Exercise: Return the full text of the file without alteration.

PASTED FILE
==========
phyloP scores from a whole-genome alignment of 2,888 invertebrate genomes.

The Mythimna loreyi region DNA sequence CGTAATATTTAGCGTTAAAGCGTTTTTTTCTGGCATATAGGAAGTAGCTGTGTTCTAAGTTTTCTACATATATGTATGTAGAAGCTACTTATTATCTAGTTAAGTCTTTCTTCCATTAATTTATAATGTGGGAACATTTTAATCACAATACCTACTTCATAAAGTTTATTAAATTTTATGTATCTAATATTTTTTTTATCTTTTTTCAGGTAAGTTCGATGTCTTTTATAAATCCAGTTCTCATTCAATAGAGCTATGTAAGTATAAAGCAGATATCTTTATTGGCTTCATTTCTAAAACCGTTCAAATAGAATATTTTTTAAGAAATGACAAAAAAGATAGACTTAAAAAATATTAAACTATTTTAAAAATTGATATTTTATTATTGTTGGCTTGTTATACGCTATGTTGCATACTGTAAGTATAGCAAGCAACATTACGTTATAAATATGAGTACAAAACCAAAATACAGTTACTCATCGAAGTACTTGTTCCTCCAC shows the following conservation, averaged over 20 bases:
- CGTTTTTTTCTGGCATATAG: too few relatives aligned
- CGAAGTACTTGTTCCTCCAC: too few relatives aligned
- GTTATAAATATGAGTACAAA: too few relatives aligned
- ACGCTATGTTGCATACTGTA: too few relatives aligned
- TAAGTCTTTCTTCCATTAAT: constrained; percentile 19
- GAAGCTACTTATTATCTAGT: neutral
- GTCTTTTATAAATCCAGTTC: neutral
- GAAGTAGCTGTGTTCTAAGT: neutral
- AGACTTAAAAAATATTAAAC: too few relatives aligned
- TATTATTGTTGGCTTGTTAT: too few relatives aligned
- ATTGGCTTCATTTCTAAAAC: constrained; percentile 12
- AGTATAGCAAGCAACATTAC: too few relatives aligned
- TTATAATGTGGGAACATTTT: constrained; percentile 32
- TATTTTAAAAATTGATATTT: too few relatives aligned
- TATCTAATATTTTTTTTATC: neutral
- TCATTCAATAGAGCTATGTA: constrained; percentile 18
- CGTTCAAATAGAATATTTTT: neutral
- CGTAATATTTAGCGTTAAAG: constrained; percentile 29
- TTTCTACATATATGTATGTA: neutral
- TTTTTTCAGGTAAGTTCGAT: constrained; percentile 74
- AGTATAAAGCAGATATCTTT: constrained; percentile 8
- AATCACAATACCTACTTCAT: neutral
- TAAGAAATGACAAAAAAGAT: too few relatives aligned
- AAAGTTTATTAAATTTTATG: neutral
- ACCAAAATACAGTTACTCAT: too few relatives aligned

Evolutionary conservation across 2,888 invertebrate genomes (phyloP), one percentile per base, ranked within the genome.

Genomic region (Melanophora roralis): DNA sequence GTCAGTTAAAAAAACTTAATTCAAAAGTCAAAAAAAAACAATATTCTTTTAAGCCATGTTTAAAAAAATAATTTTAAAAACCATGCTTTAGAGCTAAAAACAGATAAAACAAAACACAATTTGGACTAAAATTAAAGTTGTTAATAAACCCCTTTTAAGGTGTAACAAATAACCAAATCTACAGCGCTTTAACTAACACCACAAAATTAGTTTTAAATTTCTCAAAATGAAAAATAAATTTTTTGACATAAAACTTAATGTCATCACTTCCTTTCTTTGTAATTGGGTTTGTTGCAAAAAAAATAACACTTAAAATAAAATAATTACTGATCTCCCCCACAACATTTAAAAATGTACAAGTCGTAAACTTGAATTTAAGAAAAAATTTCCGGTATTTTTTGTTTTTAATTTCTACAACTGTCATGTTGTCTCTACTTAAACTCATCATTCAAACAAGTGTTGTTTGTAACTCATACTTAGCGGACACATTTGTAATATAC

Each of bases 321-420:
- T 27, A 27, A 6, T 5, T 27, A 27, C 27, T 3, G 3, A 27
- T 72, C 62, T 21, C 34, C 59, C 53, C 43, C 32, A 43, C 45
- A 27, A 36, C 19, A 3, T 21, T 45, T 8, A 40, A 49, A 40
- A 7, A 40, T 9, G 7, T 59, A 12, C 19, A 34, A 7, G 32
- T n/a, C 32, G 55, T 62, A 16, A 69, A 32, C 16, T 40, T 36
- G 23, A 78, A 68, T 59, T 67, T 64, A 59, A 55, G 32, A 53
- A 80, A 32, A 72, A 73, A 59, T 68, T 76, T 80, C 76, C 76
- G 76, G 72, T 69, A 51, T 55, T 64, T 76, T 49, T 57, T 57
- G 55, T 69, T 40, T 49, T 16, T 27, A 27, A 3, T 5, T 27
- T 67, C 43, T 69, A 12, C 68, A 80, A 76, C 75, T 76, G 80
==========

phyloP scores from a whole-genome alignment of 2,888 invertebrate genomes.

The Mythimna loreyi region DNA sequence CGTAATATTTAGCGTTAAAGCGTTTTTTTCTGGCATATAGGAAGTAGCTGTGTTCTAAGTTTTCTACATATATGTATGTAGAAGCTACTTATTATCTAGTTAAGTCTTTCTTCCATTAATTTATAATGTGGGAACATTTTAATCACAATACCTACTTCATAAAGTTTATTAAATTTTATGTATCTAATATTTTTTTTATCTTTTTTCAGGTAAGTTCGATGTCTTTTATAAATCCAGTTCTCATTCAATAGAGCTATGTAAGTATAAAGCAGATATCTTTATTGGCTTCATTTCTAAAACCGTTCAAATAGAATATTTTTTAAGAAATGACAAAAAAGATAGACTTAAAAAATATTAAACTATTTTAAAAATTGATATTTTATTATTGTTGGCTTGTTATACGCTATGTTGCATACTGTAAGTATAGCAAGCAACATTACGTTATAAATATGAGTACAAAACCAAAATACAGTTACTCATCGAAGTACTTGTTCCTCCAC shows the following conservation, averaged over 20 bases:
- CGTTTTTTTCTGGCATATAG: too few relatives aligned
- CGAAGTACTTGTTCCTCCAC: too few relatives aligned
- GTTATAAATATGAGTACAAA: too few relatives aligned
- ACGCTATGTTGCATACTGTA: too few relatives aligned
- TAAGTCTTTCTTCCATTAAT: constrained; percentile 19
- GAAGCTACTTATTATCTAGT: neutral
- GTCTTTTATAAATCCAGTTC: neutral
- GAAGTAGCTGTGTTCTAAGT: neutral
- AGACTTAAAAAATATTAAAC: too few relatives aligned
- TATTATTGTTGGCTTGTTAT: too few relatives aligned
- ATTGGCTTCATTTCTAAAAC: constrained; percentile 12
- AGTATAGCAAGCAACATTAC: too few relatives aligned
- TTATAATGTGGGAACATTTT: constrained; percentile 32
- TATTTTAAAAATTGATATTT: too few relatives aligned
- TATCTAATATTTTTTTTATC: neutral
- TCATTCAATAGAGCTATGTA: constrained; percentile 18
- CGTTCAAATAGAATATTTTT: neutral
- CGTAATATTTAGCGTTAAAG: constrained; percentile 29
- TTTCTACATATATGTATGTA: neutral
- TTTTTTCAGGTAAGTTCGAT: constrained; percentile 74
- AGTATAAAGCAGATATCTTT: constrained; percentile 8
- AATCACAATACCTACTTCAT: neutral
- TAAGAAATGACAAAAAAGAT: too few relatives aligned
- AAAGTTTATTAAATTTTATG: neutral
- ACCAAAATACAGTTACTCAT: too few relatives aligned

Evolutionary conservation across 2,888 invertebrate genomes (phyloP), one percentile per base, ranked within the genome.

Genomic region (Melanophora roralis): DNA sequence GTCAGTTAAAAAAACTTAATTCAAAAGTCAAAAAAAAACAATATTCTTTTAAGCCATGTTTAAAAAAATAATTTTAAAAACCATGCTTTAGAGCTAAAAACAGATAAAACAAAACACAATTTGGACTAAAATTAAAGTTGTTAATAAACCCCTTTTAAGGTGTAACAAATAACCAAATCTACAGCGCTTTAACTAACACCACAAAATTAGTTTTAAATTTCTCAAAATGAAAAATAAATTTTTTGACATAAAACTTAATGTCATCACTTCCTTTCTTTGTAATTGGGTTTGTTGCAAAAAAAATAACACTTAAAATAAAATAATTACTGATCTCCCCCACAACATTTAAAAATGTACAAGTCGTAAACTTGAATTTAAGAAAAAATTTCCGGTATTTTTTGTTTTTAATTTCTACAACTGTCATGTTGTCTCTACTTAAACTCATCATTCAAACAAGTGTTGTTTGTAACTCATACTTAGCGGACACATTTGTAATATAC

Each of bases 321-420:
- T 27, A 27, A 6, T 5, T 27, A 27, C 27, T 3, G 3, A 27
- T 72, C 62, T 21, C 34, C 59, C 53, C 43, C 32, A 43, C 45
- A 27, A 36, C 19, A 3, T 21, T 45, T 8, A 40, A 49, A 40
- A 7, A 40, T 9, G 7, T 59, A 12, C 19, A 34, A 7, G 32
- T n/a, C 32, G 55, T 62, A 16, A 69, A 32, C 16, T 40, T 36
- G 23, A 78, A 68, T 59, T 67, T 64, A 59, A 55, G 32, A 53
- A 80, A 32, A 72, A 73, A 59, T 68, T 76, T 80, C 76, C 76
- G 76, G 72, T 69, A 51, T 55, T 64, T 76, T 49, T 57, T 57
- G 55, T 69, T 40, T 49, T 16, T 27, A 27, A 3, T 5, T 27
- T 67, C 43, T 69, A 12, C 68, A 80, A 76, C 75, T 76, G 80